By performing functional exercises, you can hit these small, deeper muscles which, in turn will make you stronger and better supported to carry out your daily activities. Gym machines have their place but in the context of back pain, they’re pretty irrelevant. A shoulder press is all well and good but how many times during the day do you sit down and push a heavy item above your head? In reality, when you, say, reach up to put something in a cupboard, not only will your shoulder muscles be working but (amongst others) your core muscles will need to come into play to stabilise your trunk as your centre of gravity changes.

More and more gyms are moving towards functional exercise now and many are bringing in equipment to help. Kettlebells, TRX training and ViPR equipment are commonplace in many gyms nowadays.  If you have back pain and have access to a gym, it is well worth booking a session with an instructor to learn how to use this kit.

If you don’t have access to a gym, there is still plenty you can do to incorporate functional exercise into your routine.  Functional movements can be split into 7 basic types:

Squatting
Bending
Lunging
Pushing
Pulling
Twisting
Gait

Think back to your day-to-day activities and they will all contain one or more of the above movements. Therefore, you can use these 7 categories to devise a functional training plan.

We’ll soon be posting a functional training plan you can do at home or in the gym. In the meantime, if you have any questions regarding back pain or functional exercise, please feel free to leave a comment.

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Fitness myths-fact or fiction?

Does weight training make you bulky? Will hundreds of sit-ups give you a flat stomach? Take a look at these common fitness misconceptions and read the truth behind them.

1. Muscle turns to fat

False. Muscle and fat are 2 completely different tissues. What people commonly experience when they stop training is muscle atrophy (wasting) accompanied by increased fat storage due to a fall in metabolism so the muscle is replaced by fat.

2. Women trying to lose inches should avoid weights because it’ll make them bulky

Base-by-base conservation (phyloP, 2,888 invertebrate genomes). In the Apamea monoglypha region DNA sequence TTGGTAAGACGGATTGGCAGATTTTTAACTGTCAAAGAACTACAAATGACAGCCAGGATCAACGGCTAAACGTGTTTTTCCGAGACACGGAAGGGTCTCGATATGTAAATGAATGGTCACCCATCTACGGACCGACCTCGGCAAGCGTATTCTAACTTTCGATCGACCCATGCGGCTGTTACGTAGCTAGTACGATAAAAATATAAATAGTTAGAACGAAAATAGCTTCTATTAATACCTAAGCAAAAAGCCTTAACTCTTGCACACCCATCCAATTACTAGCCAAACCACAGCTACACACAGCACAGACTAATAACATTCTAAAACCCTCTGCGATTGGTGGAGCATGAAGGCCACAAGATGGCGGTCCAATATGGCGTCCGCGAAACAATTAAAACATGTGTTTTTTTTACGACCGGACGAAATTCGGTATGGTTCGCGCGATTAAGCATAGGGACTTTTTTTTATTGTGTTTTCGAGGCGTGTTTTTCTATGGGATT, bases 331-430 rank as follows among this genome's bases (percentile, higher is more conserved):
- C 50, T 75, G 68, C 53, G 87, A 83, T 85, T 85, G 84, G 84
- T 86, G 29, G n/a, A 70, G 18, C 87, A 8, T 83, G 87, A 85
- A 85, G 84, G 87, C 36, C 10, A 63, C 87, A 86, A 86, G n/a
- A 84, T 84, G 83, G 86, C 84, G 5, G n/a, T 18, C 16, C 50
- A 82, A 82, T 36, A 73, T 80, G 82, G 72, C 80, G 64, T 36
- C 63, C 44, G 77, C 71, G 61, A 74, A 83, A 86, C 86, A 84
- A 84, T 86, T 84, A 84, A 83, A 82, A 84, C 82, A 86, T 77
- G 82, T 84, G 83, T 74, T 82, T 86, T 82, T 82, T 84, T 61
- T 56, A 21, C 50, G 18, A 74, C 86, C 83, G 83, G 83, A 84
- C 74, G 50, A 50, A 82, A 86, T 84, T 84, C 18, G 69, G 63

False. On the contrary, in fact. Weight training increases lean tissue, which in turn increases metabolism and can actually help with fat loss. Read more about the link between metabolism and weight training here . Much depends also on the type of training you do. You can bulk up but it takes a lot of hard work, just ask any bodybuilder. By sticking to a simple, medium intensity weights programme a few times a week you’ll get the metabolism-boosting benefits without unwanted bulk.

3. If you want a flat stomach, do lots of sit-ups

False. Unfortunately we can’t ‘spot reduce’, or decide where we lose fat from first. Unless you work to lose the layer of fat covering them, your stomach muscles will remain hidden. To lose fat, we need to burn more calories than we consume. Try a combination of cardiovascular and resistance exercise whilst maintaining a healthy diet (lots of fresh fruit & veg, lean protein and avoiding processed foods & sugar) to boost your metabolism and drop the fat. If you have excess fat around your middle, by doing this you’ll eventually see a reduction

You’ll only lose weight if you sweat

False. Research shows it’s possible so burn a significant number of calories without breaking a sweat. Walking, for example, can burn 280 calories per hour. Sweating is merely the body’s way of cooling itself and everyone is different in terms of how efficient their ‘cooling system’ is.